Taking time to stare out a window and let our minds wander frees us to open our minds.  For me, I often do this as part of my problem solving process, whether the problem is a personal one, a family one, or a writing-related one. However, that time is never wasted.For example, yesterday I was tussling with a plot and conflict issues in my current writing project.  While watching the geese and ducks fly in and settle down for the night and noticing the elongated shadows and deepening hues of the late afternoon sky, I realized one of my issues.  I’ve set this book in northern California and while I’ve been there many times, I needed to refresh my connection with the setting.  This was especially important as my hero is a man deeply connected with his land and its weather.So I spent last night, pulling together more research materials and many photos.

I’m reading today to immerse myself in the setting.  I’m also keeping those photos around my writing spaces so I’m connected to my fictional setting as much as I am to my actual setting.Don’t say it.  I know what you’re thinking.  I should take another trip to California and reconnect.  Oh, how I wish I could, but such a trip is not in the stars.  So memory, photos, and research will have to make do at this point.

I will continue to “waste time” looking out my windows.  I look forward to watching the geese return to the lake tonight well fed from their chowing down in the fields west of us.  Giving ourselves permission to let our minds wander is a good thing as Martha would say.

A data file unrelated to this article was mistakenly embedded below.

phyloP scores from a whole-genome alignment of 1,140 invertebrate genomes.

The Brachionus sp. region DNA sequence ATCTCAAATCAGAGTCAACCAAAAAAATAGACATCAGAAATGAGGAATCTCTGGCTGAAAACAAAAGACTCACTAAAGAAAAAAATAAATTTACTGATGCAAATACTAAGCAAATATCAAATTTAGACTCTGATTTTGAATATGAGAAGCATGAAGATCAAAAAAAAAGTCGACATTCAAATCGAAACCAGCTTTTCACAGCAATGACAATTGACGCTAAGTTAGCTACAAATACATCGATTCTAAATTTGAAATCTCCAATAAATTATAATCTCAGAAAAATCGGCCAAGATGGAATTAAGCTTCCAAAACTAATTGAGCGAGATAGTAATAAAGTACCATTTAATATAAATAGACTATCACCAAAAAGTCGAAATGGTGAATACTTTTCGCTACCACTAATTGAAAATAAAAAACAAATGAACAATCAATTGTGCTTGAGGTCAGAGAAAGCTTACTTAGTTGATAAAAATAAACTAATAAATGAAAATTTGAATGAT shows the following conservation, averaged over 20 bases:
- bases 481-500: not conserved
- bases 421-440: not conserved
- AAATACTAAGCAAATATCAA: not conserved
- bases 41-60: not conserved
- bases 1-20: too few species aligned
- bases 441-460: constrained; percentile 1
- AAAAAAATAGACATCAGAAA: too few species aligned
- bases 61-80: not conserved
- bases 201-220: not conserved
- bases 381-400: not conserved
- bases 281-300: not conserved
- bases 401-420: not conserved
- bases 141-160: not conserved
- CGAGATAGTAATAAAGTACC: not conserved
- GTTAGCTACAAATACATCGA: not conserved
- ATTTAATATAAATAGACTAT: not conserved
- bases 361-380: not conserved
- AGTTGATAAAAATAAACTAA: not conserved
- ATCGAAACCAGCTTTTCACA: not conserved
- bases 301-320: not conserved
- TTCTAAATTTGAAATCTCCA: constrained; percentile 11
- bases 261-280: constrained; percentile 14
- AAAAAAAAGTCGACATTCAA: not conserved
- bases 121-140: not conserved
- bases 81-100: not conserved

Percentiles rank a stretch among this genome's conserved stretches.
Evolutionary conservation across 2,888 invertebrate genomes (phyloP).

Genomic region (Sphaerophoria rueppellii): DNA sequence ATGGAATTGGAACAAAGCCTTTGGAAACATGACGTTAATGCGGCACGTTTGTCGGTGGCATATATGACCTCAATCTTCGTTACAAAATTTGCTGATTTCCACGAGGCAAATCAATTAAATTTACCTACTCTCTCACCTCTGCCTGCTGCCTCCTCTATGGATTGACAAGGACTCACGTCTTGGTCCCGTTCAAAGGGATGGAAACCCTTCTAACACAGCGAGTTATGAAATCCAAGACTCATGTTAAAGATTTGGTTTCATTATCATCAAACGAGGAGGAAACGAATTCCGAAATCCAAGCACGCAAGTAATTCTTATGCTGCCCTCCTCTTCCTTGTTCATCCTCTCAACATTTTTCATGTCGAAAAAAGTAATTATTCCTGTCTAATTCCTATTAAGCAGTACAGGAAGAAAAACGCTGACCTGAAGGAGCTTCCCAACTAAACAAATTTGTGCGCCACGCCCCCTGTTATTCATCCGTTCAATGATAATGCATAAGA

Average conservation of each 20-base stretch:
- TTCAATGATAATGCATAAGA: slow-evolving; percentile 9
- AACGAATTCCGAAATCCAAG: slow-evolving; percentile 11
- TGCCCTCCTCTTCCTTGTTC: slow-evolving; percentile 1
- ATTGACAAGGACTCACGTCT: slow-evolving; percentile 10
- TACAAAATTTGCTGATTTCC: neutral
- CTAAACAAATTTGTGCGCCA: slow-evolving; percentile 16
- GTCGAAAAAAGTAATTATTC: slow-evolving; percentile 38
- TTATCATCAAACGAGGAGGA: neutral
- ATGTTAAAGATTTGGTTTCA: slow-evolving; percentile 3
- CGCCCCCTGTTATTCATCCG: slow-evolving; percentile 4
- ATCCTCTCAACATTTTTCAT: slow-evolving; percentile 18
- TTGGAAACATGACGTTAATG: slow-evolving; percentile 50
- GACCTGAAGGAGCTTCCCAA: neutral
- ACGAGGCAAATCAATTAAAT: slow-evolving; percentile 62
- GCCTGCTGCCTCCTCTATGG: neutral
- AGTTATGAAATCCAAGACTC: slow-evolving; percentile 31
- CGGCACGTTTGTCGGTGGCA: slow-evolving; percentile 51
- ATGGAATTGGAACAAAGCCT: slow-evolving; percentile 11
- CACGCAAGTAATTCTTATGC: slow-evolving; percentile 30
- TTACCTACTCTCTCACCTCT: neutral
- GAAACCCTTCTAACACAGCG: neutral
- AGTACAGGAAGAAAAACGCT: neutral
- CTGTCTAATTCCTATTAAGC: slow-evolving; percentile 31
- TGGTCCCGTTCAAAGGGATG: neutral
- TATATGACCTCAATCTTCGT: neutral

I hope you take a few moments this week to stare out the windows in your lives.

Green Bay Book Fair

 

Love Is A Many-Splendored Thing

October 10, 2010

Young & In Love

One of my dearest lifelong friends celebrated a significant achievement.  Sandy and her husband Jerry celebrated their fiftieth wedding anniversary, the golden one.

They are golden—as a couple, as lovers, as parents, grandparents and great-grandparents.

Their romance is the essence of what really does make relationships work. These two lovers found each other as teens, married young, had six children together, and took a number of pre-adoption children for many years.  Their lives were never glitzy but were always filled with romance, love, music and laughter. 

They also had their difficult times.  Jerry often worked two jobs to help meet family expenses.  As with any large family, one child or another was having a crisis, sometimes major, but always demanding attention.  Both Sandy and Jerry came from large families and together they pitched in to help with ageing parents or disabled or ill siblings.

But during such times, their love deepened.  I could stop by and find them dancing in the kitchen, or sharing a cup of coffee or playing a game of dominoes while working out how to handle the issue.